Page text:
Everyone happy, especially Mrs. Kaag

At present, gas on the TTF is quoted at €116 MWh. That is not that far above the average of the fourth quarter last year: € 96.60. I never thought I'd write it down again, but a price of EUR 116 is good news. Especially for Mrs. Kaag, if she can keep her attention on public finances for a while. In the Netherlands, a price ceiling of €1.45 per cubic meter, including tax, will be set. The TTF market price corresponds approximately to €1.16 per cubic meter. The lower the market price, the less the price ceiling will cost the government. And of course the lower gas price also means that inflation and thus the erosion of purchasing power will decrease. Everyone happy. There is an important caveat here. It appears that large stocks of gas have been placed in Europe at exceptionally high prices. I'm curious how that will turn out for the consumer. Who's going to pay for this?


Consumer confidence continues to be negative, labour market is deteriorating

According to the CBS consumer confidence measure, the Dutch consumer was just as gloomy in October as in September, which was a historic record. If you want to see it sunny, you can say that it is nice that the trust has not crumbled further.


That more or less unchanged picture also emerged from the ZEW surveys. The ZEW polls a large number of economists, financial analysts, etc. on a monthly basis about the state of the economy and the prospects. The eurozone saw a very slight increase: -59.7 in October against -60.7 in September. For Germany, the expectations component improved from -61.9 in September to -59.2, but the assessment of the current situation deteriorated from -60.5 in September to -72.2 in October. These are minor changes for an indicator that can range from +100 (himmelhoch jauchzend) to -100 (zum Tode Betrübt).


Unemployment in our country remained stable in September: 3.8%. The labour market continues to be tight. Nevertheless, there was a slight deterioration in labor market conditions. The number of unemployed has grown by an average of 14,000 in the past three months. The last graph shows that the number of people who find a job from a situation of unemployment is decreasing.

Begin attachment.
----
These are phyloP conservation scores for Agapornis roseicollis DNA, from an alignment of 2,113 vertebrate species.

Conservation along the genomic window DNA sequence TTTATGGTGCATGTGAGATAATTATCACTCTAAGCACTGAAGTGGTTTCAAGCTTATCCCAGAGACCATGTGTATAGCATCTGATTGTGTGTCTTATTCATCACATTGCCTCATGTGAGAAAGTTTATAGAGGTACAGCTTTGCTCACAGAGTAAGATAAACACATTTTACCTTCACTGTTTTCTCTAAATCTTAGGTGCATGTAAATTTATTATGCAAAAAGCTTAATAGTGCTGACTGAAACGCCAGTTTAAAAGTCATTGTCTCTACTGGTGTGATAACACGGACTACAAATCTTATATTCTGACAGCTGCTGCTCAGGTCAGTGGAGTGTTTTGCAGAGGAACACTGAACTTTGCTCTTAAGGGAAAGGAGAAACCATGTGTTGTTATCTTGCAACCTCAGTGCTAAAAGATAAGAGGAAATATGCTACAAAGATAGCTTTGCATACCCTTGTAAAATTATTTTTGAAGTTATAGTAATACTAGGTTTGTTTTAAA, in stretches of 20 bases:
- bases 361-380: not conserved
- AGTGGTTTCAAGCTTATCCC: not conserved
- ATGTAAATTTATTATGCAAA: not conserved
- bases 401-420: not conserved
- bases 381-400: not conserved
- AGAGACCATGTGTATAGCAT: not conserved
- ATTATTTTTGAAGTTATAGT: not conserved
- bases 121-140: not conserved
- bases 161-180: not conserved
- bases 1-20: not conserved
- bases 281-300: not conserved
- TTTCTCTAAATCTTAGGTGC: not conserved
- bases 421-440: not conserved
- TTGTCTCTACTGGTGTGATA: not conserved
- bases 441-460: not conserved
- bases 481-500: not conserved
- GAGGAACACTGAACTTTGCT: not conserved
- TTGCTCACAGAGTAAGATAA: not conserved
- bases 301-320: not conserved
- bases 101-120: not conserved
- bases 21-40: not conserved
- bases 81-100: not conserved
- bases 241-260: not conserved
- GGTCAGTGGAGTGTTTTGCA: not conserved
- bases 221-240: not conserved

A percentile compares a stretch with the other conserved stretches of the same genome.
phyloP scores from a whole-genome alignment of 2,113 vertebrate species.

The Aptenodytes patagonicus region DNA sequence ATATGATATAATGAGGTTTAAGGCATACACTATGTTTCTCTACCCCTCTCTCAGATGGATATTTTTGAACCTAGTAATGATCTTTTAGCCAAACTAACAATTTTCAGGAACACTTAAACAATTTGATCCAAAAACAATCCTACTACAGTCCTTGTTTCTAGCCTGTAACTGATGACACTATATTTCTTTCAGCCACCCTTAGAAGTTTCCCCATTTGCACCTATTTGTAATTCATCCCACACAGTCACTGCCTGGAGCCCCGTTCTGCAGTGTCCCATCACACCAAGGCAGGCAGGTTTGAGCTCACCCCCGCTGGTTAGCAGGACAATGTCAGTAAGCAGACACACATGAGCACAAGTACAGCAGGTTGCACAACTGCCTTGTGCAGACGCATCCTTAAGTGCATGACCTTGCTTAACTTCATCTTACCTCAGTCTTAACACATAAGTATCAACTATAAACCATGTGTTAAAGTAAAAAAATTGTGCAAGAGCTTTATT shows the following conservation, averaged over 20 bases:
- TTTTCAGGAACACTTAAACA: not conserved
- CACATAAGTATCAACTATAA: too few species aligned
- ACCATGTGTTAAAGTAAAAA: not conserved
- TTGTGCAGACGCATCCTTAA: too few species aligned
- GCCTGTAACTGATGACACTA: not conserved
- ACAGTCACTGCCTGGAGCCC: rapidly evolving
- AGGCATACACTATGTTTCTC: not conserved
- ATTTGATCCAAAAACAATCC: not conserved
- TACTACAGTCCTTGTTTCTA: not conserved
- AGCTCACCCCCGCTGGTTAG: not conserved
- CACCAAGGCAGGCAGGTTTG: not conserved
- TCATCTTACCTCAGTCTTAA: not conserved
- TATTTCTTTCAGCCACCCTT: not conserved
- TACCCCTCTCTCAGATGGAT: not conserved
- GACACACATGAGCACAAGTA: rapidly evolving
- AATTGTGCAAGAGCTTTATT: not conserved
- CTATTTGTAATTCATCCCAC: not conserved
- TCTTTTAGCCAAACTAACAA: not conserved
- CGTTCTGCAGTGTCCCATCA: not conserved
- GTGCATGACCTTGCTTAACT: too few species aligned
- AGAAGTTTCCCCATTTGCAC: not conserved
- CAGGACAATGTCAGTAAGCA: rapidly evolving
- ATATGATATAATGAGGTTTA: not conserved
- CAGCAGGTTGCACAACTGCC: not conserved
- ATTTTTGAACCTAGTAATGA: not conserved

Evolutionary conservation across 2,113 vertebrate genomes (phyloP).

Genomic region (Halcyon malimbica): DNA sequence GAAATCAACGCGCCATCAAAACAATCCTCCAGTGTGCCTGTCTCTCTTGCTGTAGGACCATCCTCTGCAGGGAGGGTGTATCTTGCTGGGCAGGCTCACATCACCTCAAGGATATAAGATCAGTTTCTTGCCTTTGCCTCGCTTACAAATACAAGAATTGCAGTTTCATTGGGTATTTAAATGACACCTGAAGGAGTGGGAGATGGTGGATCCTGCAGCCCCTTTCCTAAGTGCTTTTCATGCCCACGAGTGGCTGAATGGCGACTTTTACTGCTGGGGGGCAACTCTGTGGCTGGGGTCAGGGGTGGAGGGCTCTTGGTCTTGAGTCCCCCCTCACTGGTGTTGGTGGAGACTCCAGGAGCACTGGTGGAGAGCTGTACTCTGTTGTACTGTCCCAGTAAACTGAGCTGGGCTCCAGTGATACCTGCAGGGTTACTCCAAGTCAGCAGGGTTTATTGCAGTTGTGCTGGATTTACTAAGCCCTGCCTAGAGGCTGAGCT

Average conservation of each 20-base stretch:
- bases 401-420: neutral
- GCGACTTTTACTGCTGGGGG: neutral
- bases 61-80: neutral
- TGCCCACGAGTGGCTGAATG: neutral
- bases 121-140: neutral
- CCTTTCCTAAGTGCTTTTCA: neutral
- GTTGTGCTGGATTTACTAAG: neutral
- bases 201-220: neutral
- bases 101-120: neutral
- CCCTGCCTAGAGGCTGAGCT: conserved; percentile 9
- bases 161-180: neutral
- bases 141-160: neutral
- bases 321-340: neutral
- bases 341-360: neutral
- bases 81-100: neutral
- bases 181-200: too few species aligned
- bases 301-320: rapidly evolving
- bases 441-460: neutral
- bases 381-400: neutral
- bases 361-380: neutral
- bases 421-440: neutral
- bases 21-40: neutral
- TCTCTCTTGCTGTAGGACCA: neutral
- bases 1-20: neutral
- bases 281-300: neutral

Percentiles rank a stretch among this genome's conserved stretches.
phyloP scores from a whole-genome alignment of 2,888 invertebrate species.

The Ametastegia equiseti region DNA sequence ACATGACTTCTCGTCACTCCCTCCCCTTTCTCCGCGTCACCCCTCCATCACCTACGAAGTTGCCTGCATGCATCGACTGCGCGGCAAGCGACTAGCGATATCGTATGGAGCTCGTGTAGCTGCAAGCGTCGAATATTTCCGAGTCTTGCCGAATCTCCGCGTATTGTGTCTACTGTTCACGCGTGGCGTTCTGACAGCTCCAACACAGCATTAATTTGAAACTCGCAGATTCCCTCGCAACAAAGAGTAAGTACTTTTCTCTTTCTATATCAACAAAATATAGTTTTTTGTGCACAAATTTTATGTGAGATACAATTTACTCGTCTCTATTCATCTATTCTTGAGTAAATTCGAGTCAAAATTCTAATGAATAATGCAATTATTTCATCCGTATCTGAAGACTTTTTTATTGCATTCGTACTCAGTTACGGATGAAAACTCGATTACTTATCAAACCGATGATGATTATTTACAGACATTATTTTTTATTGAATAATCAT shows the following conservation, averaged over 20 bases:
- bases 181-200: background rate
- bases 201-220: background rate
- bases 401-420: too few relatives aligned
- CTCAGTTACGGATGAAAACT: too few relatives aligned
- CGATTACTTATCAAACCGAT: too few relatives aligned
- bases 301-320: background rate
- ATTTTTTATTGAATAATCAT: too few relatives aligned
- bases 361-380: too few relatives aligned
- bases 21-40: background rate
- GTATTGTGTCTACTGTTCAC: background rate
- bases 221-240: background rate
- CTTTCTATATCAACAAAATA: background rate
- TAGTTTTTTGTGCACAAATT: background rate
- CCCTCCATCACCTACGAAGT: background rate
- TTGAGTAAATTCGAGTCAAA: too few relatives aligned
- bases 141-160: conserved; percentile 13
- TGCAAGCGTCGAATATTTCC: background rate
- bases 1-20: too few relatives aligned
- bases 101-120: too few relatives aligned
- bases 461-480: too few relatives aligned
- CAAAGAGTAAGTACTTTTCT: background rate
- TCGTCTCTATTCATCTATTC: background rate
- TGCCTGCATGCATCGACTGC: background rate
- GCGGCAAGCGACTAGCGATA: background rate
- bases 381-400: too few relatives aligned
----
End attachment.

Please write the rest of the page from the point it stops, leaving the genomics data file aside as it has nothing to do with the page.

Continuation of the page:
Source: CBS




Whether the global economy, or perhaps just the European economy is in recession, has not become much clearer this week. I remain pessimistic about that. The erosion of purchasing power by the high inflation is such that it is inevitable that consumer spending in Europe will have to show a spring. Increased energy prices are also taking their toll on the manufacturing side of the economy. If inflation and energy prices, in particular, do not slow down the European economy, the blow dealt by higher interest rates may well do so. Of course, there is quite reasonable momentum, the gas price is now falling, logistics disruptions are easing (although intercontinental freight rates for Europe seem to be falling much less than for the US), people still have savings to draw on and the support packages will do work: support).


Because the US gas price has risen much less than ours, the prospects for the economy there are much better. The industry has been showing its best in the US lately, but interest rates are having a direct and significant negative impact on the housing and construction markets. The yield curve has historically been a reliable measure in forecasting US recessions. Every recession in the last 50 years has been preceded by an inverse yield curve, i.e. the interest rate on longer-term loans is lower than on shorter-term loans. Unfortunately, the picture is not clear-cut. The effective yield on 10-year government bonds has been lower than that on 2-year bonds since July. But the 3-month money market rate is more or less equal to the effective yield on 10-year bonds. I think the US still has a chance of avoiding a recession, but I think that chance is less than 50%.